Pete Buttigieg is taking on the gig economy.
The Democratic presidential nominee proposed a plan to expand US labor protections, including ones that would give gig-economy workers like Uber and Lyft drivers — as well as contract workers for places like McDonald’s and Google — more rights.
“To make the 21st-century economy work for every worker, all of our nation’s workers should have the bargaining power they need to demand good jobs, fair pay, and safe workplaces,” Buttigieg said in a release unveiling his plan.
He also would make it more difficult for Uber and Lyft to classify their drivers as independent contractors, therefore granting them minimum wage and overtime pay. Under Buttigieg, companies would have to pass a strict, three-step test if they wanted to classify workers as independent contractors:
1. They don’t have control over the workers. 2. The workers don’t perform tasks immediately related to what the company does. 3. The workers have their own independent business.
While most of Buttigieg’s rivals in Congress have proposed bills that would give gig economy workers better protections, his plan is among the first to take into account not just Uber and Lyft drivers, but also contract and temp workers who work for major corporations like McDonald’s and Google.
“Our modern economy is much more fragmented, threatening worker bargaining power even in industries where unions have traditionally been strong,” Buttigieg wrote. “That problem can be fixed by allowing workers across multiple employers in the same business to bargain collectively.”
How the gig economy hurts more than just Uber and Lyft drivers
The gig economy has been a buzzy topic lately, following a number of Uber and Lyft driver protests around the country that called for better pay. Uber, Lyft, and “gig” apps classify drivers as independent contractors that do not qualify for benefits like health insurance and overtime pay.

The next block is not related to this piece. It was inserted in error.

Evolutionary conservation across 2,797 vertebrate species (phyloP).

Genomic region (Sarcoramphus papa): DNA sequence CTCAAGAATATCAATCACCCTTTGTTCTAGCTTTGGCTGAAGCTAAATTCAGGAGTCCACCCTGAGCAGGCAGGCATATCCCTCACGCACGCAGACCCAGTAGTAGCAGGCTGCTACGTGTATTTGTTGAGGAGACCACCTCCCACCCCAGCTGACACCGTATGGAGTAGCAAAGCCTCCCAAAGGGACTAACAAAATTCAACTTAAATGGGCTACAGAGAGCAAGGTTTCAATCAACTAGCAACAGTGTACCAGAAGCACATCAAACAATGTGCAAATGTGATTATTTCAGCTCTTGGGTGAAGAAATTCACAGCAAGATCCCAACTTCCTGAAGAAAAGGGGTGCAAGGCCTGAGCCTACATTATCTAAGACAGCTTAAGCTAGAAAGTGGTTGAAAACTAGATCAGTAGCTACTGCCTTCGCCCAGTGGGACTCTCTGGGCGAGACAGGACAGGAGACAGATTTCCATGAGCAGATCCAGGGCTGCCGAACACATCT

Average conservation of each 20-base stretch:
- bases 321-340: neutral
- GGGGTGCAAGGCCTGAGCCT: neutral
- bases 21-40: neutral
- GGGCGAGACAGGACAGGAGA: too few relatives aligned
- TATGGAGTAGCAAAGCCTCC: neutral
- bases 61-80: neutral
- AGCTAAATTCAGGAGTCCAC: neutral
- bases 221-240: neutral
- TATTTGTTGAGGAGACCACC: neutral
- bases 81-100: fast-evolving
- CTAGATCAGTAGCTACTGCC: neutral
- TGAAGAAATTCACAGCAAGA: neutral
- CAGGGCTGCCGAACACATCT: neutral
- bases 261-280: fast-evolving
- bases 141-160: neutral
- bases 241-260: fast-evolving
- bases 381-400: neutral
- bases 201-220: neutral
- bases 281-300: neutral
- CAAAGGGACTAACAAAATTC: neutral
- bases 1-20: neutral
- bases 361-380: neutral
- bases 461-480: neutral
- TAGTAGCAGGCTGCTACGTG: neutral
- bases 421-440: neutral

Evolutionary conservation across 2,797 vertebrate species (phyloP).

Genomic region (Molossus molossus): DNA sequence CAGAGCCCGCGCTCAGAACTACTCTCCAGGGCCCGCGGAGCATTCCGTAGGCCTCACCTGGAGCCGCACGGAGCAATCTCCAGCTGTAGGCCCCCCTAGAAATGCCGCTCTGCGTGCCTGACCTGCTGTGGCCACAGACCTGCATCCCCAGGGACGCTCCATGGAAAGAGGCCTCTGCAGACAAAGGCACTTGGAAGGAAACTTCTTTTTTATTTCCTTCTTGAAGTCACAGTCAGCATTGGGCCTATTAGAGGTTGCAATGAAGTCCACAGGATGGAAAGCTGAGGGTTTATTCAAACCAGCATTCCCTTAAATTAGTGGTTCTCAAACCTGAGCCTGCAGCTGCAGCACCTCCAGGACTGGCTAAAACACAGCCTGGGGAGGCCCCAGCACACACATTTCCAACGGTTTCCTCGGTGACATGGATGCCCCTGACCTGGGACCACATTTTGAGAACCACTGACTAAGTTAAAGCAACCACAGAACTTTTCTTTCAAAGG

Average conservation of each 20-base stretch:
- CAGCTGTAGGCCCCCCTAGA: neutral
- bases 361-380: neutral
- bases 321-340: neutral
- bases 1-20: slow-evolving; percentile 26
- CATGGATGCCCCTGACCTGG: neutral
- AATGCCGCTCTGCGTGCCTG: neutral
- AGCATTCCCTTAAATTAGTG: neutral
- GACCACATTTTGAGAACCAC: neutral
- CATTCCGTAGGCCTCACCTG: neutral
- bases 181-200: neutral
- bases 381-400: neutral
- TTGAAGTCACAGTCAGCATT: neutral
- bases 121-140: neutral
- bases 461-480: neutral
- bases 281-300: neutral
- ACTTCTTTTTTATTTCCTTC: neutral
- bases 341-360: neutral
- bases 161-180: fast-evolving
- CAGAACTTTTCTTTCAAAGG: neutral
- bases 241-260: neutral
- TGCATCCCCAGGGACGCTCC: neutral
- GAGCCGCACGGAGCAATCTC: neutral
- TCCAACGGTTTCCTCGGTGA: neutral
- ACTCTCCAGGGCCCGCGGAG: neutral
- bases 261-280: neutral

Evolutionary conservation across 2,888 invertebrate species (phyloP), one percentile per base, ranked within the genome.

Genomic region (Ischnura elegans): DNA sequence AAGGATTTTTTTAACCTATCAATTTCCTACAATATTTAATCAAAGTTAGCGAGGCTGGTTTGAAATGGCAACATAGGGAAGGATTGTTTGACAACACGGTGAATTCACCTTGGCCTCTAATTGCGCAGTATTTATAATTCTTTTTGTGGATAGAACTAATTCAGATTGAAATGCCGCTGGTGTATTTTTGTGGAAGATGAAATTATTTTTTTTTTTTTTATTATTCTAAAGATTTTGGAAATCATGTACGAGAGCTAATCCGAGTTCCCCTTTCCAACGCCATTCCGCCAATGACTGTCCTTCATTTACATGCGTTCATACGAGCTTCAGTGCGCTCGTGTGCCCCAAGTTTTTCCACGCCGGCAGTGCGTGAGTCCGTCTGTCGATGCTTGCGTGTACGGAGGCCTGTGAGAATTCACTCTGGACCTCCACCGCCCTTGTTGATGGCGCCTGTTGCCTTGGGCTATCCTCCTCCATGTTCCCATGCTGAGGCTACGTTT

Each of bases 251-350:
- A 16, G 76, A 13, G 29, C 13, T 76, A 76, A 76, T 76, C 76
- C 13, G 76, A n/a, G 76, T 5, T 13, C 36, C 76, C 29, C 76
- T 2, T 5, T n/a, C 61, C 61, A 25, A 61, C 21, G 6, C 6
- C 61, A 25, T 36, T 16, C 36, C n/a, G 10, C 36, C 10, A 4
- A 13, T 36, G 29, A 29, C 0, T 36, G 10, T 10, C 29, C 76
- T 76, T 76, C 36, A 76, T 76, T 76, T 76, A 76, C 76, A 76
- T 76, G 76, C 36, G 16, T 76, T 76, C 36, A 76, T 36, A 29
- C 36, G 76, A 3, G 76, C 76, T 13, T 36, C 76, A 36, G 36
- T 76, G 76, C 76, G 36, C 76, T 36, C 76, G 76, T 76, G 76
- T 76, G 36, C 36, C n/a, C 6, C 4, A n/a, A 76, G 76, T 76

President Donald Trump’s administration recently said that Uber and Lyft are right to classify drivers as independent contractors, even though the Obama administration had said “most workers” should count as employees.
Before Uber and Lyft came around, independent contract work had been on the rise for decades, according to David Weil, author of “The Fissured Workplace: Why Work Became So Bad for So Many and What Can Be Done to Improve It.” In the book, Weil notes many companies no longer hire their own cleaners or security guards, but use intermediate companies to provide those roles.
Weil found that because companies are technically not responsible for these contract workers, they are privy to workplace violations like unpaid overtime.
Buttigieg’s plan addresses not just Uber and Lyft drivers, but all of these contract workers. He said because of these contracted and outsourced labor models, workers can’t unionize and demand better wages like they did in prior decades.
“Companies like Google should not be able to hire contractors — from janitors to food service workers to managers to software engineers — that look like employees, but who cannot bargain with Google because they technically work for a staffing firm or other intermediaries,” Buttigieg wrote in his plan. “McDonald’s expanded across America while keeping wages low by refusing to bargain with workers who technically work for small local McDonald’s franchises.”
Buttigieg’s plan to give these Google and McDonald’s contract workers was less clear, however, calling for strong “joint employer” standards to make sure the two parties can better communicate.